Bill Monroe’s dad James Buchanan “Buck” Monroe was an enterprising country business man, with extractive operations from his 600 acre empire in the ridges above Horton and Rosine KY. He had a small surface coal mine, selling by the wagonload and bagful. He ran a large hay farm operation. His “big” business was cutting timber — apparently the railroad was a big customer for cross ties. All of this was of course horse-powered. Bill, the youngest son, did his part, being trained to handle and drive horses and mules. He has mentioned many a time driving wagon loads of cross ties down the ridge to the railroad. So Bill was something of a “muleskinner” himself! He certainly was “firm” with horses and mules — there’s a famous story told by Blue Grass Boy Billy Joe Foster about Bill’s surprising strength and determination to get a recalcitrant mule to obey. The mule obeyed! Many of Bill’s early publicity photos showed him astride his great horse “King Wilkie”, in full Western gear. Del McCoury tells about a 1963 trip to Bill’s old abandoned home place, and finding his father’s trunk left behind in the barn when the older brothers sold the place. Bill opened the trunk and found many of his dad’s old business ledgers, and was very disgusted at this disrespect shown to the paterfamilias. I got a look at Buck’s ledger from 1923 (in the hands of a collector). It lists every purchase and expenditure for each day of the year, including the wages paid to many employees (one of whom was “Uncle Pen”).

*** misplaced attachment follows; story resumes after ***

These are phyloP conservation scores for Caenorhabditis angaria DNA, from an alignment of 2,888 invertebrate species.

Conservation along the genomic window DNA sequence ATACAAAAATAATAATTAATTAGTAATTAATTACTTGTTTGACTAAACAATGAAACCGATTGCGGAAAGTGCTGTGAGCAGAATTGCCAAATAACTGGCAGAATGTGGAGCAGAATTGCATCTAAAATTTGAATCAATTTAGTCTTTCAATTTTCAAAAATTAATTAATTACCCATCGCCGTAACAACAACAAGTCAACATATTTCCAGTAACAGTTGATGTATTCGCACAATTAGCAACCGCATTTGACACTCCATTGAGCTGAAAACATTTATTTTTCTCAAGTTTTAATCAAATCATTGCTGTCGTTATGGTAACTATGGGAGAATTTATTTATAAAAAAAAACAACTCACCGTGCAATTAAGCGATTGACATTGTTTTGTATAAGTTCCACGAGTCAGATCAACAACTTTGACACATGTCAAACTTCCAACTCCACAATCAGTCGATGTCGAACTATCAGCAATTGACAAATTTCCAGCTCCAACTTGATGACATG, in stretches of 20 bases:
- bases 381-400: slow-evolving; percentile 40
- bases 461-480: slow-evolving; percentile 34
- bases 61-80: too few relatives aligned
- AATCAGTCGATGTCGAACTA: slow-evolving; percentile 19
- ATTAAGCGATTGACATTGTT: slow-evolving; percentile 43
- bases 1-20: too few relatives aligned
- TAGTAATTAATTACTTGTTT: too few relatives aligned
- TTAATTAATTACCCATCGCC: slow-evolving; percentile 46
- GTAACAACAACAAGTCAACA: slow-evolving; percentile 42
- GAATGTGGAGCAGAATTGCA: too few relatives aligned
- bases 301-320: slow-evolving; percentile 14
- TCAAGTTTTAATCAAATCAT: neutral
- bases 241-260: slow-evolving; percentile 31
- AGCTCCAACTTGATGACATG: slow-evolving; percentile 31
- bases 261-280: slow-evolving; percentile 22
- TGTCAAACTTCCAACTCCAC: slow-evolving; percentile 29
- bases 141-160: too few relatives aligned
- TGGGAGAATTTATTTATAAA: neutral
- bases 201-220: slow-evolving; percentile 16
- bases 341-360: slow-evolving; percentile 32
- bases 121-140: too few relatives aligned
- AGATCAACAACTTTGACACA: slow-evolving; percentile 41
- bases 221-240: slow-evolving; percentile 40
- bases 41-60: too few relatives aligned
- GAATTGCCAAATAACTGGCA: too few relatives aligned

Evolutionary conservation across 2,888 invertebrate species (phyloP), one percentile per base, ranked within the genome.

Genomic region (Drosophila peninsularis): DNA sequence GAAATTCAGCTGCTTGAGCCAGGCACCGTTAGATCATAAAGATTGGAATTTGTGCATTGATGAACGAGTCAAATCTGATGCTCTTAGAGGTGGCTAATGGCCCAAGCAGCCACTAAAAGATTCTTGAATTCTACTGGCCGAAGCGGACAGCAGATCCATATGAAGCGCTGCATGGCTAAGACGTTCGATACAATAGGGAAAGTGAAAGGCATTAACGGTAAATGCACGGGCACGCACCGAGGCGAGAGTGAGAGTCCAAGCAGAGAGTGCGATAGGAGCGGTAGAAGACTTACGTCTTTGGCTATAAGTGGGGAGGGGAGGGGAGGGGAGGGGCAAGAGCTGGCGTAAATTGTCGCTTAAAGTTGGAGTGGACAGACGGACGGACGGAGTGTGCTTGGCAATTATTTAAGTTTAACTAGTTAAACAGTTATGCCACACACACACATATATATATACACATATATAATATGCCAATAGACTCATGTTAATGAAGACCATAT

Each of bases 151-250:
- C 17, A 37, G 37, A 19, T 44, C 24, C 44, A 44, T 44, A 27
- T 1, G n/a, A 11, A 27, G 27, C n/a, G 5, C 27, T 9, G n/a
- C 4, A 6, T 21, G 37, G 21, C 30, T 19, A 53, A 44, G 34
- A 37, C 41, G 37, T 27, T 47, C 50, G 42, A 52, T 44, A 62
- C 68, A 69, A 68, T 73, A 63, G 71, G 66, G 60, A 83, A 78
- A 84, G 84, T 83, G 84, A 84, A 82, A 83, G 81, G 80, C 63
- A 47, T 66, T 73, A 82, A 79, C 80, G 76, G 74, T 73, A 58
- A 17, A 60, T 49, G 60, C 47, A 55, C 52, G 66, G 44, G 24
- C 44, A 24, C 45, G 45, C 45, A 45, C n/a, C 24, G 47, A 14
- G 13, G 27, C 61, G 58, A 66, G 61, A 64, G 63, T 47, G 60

#2: They were FAR from dirt poor sharecroppers! They were PROSPEROUS.

#3: Nope, not mountain coal miners digging their own graves. Western Kentucky is mostly surface (strip) mining, not going down in the ground in elevators and coal cars. The area around Horton (the unincorporated township where the Monroe property was located) has now been almost completely “reclaimed”. And looking rather nice, to be honest. When I first visited there in the 1990s, the only sign that there had been strip mining was the BEHEMOTH electric powered coal shovels dotting the countryside. They were so big there was no way to remove them unless they were disassembled. Each shovel had its own mammoth high-voltage transmission line.